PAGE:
JEF has issued “Recommendations for the Development of a Rules-Based International Economic System” with Prof. Shujiro Urata, professor at the Graduate School of Asia-Pacific Studies at Waseda University, chairing the research committee set up for this purpose. Also joining us from the committee are Prof. Kazuhiro Maeshima and Prof. Tsuyoshi Kawase, both professors at Sophia University.
Today, we are discussing the background and the salient points of the recommendations. I’d like to begin with why we need the recommendations. Prof. Urata, I’d like to have your views on this matter as the committee chair. What is causing divisions in the global community and within nations? Does distinguishing between democracies and non-democracies exacerbate divisions? “Rules-based” and “power-based” feel more appropriate. What do you think?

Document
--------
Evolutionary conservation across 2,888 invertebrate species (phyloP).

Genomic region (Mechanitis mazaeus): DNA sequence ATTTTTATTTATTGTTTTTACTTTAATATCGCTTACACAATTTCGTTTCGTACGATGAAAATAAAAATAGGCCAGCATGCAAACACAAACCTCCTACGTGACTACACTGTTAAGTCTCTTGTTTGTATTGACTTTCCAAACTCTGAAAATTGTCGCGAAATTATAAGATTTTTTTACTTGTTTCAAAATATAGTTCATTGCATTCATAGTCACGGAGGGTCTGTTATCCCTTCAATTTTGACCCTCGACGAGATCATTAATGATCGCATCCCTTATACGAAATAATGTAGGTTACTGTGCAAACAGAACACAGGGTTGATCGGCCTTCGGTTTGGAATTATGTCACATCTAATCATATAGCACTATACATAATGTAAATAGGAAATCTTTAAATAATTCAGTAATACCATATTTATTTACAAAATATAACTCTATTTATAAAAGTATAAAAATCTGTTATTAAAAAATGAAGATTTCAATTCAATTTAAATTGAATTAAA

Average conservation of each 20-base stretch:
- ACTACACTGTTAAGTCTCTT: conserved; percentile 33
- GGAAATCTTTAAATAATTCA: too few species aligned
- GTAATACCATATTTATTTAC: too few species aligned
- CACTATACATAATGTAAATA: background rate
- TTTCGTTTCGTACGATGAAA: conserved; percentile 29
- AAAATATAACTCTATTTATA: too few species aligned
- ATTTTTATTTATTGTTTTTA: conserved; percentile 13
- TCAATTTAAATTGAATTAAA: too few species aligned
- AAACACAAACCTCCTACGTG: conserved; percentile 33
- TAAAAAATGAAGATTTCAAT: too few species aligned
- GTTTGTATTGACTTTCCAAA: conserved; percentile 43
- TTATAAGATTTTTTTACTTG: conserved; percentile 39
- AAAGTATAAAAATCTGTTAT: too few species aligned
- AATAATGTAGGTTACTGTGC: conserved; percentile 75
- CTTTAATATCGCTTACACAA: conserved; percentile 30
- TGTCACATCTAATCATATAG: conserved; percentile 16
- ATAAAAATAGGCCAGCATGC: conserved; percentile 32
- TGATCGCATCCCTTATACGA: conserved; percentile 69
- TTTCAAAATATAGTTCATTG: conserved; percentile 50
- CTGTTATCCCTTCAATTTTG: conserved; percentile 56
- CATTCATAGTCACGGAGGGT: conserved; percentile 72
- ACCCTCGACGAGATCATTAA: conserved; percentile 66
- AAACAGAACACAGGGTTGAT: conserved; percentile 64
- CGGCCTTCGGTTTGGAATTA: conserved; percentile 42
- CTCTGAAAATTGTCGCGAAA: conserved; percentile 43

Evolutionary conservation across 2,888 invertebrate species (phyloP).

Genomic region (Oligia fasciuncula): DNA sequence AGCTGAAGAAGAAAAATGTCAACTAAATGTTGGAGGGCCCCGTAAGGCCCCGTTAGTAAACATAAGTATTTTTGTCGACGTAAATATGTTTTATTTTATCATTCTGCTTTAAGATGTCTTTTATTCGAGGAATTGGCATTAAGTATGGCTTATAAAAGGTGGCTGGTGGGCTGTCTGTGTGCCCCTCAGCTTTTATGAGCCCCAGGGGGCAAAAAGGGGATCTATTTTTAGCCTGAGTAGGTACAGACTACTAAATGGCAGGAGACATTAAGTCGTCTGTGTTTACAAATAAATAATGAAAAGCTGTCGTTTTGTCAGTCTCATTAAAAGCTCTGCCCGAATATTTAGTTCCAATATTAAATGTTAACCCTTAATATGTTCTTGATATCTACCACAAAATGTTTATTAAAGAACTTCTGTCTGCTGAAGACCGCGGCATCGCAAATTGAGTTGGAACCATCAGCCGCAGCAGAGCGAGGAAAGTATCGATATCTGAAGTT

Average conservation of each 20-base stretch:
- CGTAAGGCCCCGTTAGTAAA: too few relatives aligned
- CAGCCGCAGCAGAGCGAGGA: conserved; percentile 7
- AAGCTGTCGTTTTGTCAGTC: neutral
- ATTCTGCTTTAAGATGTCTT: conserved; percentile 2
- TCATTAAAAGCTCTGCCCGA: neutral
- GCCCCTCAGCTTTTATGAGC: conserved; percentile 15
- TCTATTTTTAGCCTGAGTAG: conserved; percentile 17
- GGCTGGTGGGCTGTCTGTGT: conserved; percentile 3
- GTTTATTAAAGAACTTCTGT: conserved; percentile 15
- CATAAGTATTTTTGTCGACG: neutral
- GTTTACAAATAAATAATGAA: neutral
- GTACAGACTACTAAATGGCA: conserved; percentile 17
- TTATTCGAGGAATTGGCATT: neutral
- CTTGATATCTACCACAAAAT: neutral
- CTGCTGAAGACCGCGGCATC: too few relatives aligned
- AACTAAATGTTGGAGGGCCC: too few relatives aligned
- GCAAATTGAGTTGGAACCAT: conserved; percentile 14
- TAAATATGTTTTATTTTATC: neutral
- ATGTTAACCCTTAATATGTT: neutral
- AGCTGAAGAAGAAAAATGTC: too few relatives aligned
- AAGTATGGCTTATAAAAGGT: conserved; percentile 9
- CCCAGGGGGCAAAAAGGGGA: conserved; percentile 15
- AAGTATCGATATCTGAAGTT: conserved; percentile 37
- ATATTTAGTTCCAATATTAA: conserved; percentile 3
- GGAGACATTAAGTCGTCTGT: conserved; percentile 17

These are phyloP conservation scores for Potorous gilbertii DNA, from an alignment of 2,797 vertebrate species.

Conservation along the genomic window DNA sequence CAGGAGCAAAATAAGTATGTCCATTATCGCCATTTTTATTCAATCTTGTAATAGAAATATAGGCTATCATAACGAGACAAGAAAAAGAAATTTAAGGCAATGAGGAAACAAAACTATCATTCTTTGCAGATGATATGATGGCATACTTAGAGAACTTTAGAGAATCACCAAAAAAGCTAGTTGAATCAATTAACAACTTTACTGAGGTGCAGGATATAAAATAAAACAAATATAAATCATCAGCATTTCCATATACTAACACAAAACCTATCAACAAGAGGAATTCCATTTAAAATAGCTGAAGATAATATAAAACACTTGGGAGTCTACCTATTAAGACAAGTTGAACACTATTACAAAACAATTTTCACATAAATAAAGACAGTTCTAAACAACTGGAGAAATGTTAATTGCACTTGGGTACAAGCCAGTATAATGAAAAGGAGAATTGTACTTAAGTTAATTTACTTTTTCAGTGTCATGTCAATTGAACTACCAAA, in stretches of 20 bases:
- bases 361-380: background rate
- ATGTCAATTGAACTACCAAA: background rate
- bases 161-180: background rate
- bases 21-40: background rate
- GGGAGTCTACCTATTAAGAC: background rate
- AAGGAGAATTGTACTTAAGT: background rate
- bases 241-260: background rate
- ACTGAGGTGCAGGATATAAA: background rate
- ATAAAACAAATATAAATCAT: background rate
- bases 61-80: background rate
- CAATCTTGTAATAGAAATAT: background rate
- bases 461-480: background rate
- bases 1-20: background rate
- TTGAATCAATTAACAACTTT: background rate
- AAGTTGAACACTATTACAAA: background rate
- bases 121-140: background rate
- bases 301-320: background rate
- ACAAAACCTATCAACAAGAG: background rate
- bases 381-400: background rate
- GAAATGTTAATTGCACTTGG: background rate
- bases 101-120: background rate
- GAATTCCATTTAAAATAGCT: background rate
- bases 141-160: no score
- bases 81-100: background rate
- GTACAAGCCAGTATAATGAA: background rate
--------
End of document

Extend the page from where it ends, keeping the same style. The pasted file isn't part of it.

Urata: As Mr. Toyoda said, division is growing in the global community and within nations, the divisions caused by the Russian invasion of Ukraine being the latest example of the former. But of all the divisiveness we are witnessing today, the most serious for the global community in my view is the division caused by the conflict between the US and China. The background to the US-China conflict is the rapid rise of China as a military power. Since 1979, China has leveraged globalization to achieve dramatic economic growth, which it has been using to expand its political and military influence. Striving to rise from great power to superpower status, it has come to challenge the existing US-led international order. This rise of China has spawned the conflict with the US and is dividing the global community.